Third, none of us like to seem stupid. For those of us who consider ourselves pretty smart, the vast majority of those who are in Higher Ed are in this category, we really don't want to seem stupid. This makes us exceedingly wary about potential threats and far less confident with current success. So it makes us receptive to the message in The Innovator's Dilemma. You should be in the process of cannibalizing your current business line even if it is highly profitable now, because it won't be in the not too distant future. And if not cannibalizing then at a minimum you should hedge your bets by investing fairly heavily in the fringe business as you continue to run the current business. Ignoring the fringe business entirely you do at your own peril.
To this sense of insecurity economists can add a note of mirth, to wit:
“The only function of economic forecasting is to make astrology look respectable”
In other words, we (economists, all human beings) are not very good at all in distinguishing a possible but highly unlikely threat from a probable one. If there are many different potential threats as new fringe markets and we are unable to judge which are the most probable and which, if any, are actually likely, we may very well ignore them all as in most cases investing in them will prove unwise after the fact. Christensen's approach suggests there is only one threat to focus on and the threat is real enough. In his approach uncertainty is minimal. Lepore criticizes him on this and rightly so.
But Christensen's story was never meant to tell all about the economics of innovation. For example, it never explained the Microsoft approach, where they deliberately were not the first in firm as a new technology emerged, preferring to let others come in ahead of them, then enter after the new technology has proven its importance. A combination of deep pockets, being able to reverse engineer the products of its rivals, and integrating the new offering with existing Microsoft favorites (taking advantage of network externalities) was an entirely winning strategy for Microsoft in the late 1980s and throughout the 1990s. Examples include how Excel took over from Lotus 123, how Internet Explorer beat out Netscape, and how Outlook/Exchange beat out Notes/Domino, Groupwise, and other email/calendaring software. Similarly, Apple was quite a late entrant into the smartphone market but totally overtook Palm and RIM (Blackberry) with the iPhone. Yet Microsoft's strategy, didn't work nearly as well after 2000 and Apple too may now be slowing down for similar reasons.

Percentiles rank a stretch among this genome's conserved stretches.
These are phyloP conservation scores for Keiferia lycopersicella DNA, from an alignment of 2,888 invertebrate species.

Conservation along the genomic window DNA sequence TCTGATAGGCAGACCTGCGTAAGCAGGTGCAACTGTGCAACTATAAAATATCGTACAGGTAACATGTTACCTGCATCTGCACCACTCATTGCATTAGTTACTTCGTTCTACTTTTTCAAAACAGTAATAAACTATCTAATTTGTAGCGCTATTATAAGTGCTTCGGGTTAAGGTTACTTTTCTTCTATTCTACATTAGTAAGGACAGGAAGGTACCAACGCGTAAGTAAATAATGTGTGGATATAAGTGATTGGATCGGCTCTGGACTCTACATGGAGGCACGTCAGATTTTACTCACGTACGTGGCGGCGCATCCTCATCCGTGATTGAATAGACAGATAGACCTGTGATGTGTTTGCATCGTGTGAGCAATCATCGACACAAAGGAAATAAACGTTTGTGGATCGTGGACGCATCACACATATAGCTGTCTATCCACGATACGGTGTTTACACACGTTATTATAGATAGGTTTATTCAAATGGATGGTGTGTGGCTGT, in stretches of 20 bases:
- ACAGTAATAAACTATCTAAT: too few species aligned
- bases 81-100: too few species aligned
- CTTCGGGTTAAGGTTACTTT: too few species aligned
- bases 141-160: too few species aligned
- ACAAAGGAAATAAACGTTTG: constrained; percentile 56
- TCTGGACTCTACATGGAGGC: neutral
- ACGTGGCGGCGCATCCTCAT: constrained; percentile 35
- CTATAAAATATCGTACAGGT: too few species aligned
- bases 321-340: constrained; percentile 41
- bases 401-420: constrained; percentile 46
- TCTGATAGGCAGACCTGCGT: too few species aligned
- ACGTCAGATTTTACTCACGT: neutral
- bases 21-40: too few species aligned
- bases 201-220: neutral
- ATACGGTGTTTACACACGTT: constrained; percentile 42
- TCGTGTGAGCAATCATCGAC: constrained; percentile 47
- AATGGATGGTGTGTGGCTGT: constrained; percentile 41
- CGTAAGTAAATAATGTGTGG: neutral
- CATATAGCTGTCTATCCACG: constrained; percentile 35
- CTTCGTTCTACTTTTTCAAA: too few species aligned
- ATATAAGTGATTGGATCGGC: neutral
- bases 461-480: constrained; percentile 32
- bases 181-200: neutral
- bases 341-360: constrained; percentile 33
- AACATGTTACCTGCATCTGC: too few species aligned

Christensen's approach also doesn't address fundamentally new markets where the big players are not present at all, so there is no business line that will go the way of the dinosaur as this new market emerges. When email first came along, it was fundamentally new as a means of personal communication. It co-existed with phone, snail mail, and FAX, but until eCommerce became a reality, itself enabled by broadband, none of these other modes of communication really competed with email. Because most Internet access at the time was by dial up, it's hard to see any cannibalizaion due to the emergence of email. Quite the contrary. The various uses appeared complementary.
Or to put it differently, the lag between when the fringe market product or service really competes with the main market offering is not determined in the Christensen story. Absent a firmer prediction about such lags, there isn't much of a theory here. Nobody uses an abacus now nor do they use a slide rule. But we didn't need Christensen to tell us why not.
Let me turn to how Shirky's story of disruption differs from Christensen's. First there can be multiple sources of disruption. For example consider the following set of factors that impacted how the Internet affected (paper based) newspapers:
- It enabled entrance of a bunch of purely Internet based news periodicals - Slate, Huffington Post, Politico, etc. These may have had lower overhead than traditional newspapers, could better tailor their stories to their audience, and in the process seem less stodgy than traditional newspapers.
- Via the blogosphere and smart phones with cameras, essentially everyone could be a reporter, sans training as a professional journalist.
- People like me could become pundits. Each of us might not have a big audience. But collectively we might suit our readers needs better than those writing for a newspaper or for syndication via reproduction in other newspapers.